The question David raised was, "Why did the heathen rage and the people imagine vain things. Peter answers the question: "For of a truth against thy holy child Jesus, whom thou hast anointed, both Herod, and Pontius Pilate, with the Gentiles, and the people of Israel, were gathered together, {28} For to do whatsoever thy hand and thy counsel determined before to be done.

Peter exclaims, "Of a truth" these wicked men were "gathered (not passively) to do whatever Thy hand (active) and Thy counsel (decree) determined before (predestined) to be done." There is no escaping it. God actively caused these men to crucify Christ to such a degree that God is said to have bruised Christ (Isaiah 53:10).

Here we see perhaps the greatest end of why God causes men to sin. Without this active power of God demonstrated and exercised every one of us would certainly be damned. These men could not have crucified Christ unless God caused them to crucify Him. This is precisely what Christ was saying to Pilate.

Even Isaiah did not deny God causing sin and hardening people:

Isaiah 63:17 O LORD, why hast thou made us to err from thy ways, and hardened our heart from thy fear? Return for thy servants' sake, the tribes of thine inheritance.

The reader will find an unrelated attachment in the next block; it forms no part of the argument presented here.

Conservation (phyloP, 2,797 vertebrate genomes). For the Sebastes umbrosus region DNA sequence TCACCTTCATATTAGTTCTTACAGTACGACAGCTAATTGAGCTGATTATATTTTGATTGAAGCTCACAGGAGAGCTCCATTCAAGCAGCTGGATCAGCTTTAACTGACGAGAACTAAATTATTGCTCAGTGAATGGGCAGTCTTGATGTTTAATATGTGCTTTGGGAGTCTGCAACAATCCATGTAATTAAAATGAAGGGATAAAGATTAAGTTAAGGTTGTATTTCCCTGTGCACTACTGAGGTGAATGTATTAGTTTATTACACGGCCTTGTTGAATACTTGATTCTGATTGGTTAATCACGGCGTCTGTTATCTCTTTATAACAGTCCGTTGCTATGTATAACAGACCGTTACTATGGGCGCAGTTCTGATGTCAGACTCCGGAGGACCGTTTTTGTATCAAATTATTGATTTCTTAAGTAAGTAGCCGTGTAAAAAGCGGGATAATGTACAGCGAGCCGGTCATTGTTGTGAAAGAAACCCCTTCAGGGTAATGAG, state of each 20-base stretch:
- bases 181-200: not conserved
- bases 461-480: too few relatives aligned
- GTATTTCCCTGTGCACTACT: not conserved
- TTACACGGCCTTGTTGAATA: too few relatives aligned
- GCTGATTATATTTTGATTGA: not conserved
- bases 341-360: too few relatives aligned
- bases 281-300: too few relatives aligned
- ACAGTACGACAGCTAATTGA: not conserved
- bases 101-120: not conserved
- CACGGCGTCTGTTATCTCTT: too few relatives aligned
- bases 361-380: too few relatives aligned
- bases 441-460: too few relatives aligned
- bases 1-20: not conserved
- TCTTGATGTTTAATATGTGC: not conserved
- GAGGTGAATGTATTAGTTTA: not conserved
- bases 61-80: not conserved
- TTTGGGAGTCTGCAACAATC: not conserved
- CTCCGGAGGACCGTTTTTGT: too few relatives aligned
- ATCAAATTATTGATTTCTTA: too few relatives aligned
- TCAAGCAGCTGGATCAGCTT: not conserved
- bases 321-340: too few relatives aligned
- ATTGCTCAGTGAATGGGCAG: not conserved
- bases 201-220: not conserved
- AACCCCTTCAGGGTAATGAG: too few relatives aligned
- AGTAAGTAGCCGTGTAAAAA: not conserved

There is no passiveness about this verse. Notice that Isaiah does not say, "Oh LORD, you passively let this happen. Why? After all God, you could have stopped it." No, rather, the prophet asks what we all ask, "Why hast Thou made (active, not passive) us to err from Thy ways (to err from God's ways is sin) and hardened (active, not passive) our heart from Thy fear (to not fear God is sin)?" Isaiah does not try to take away God's rightful place as the absolute Sovereign over evil. Instead, Isaiah has the Biblical and God-fearing response, "Restore for Thy servant's sake, the tribes of Thine inheritance." Isaiah begs God to restore His people; and even this begging and making mention of the name of the Lord is by God:

Isaiah 26:12-13 LORD, thou wilt ordain peace for us: for thou also hast wrought all our works in us. {13} O LORD our God, other lords beside thee have had dominion over us: but by thee only will we make mention of thy name.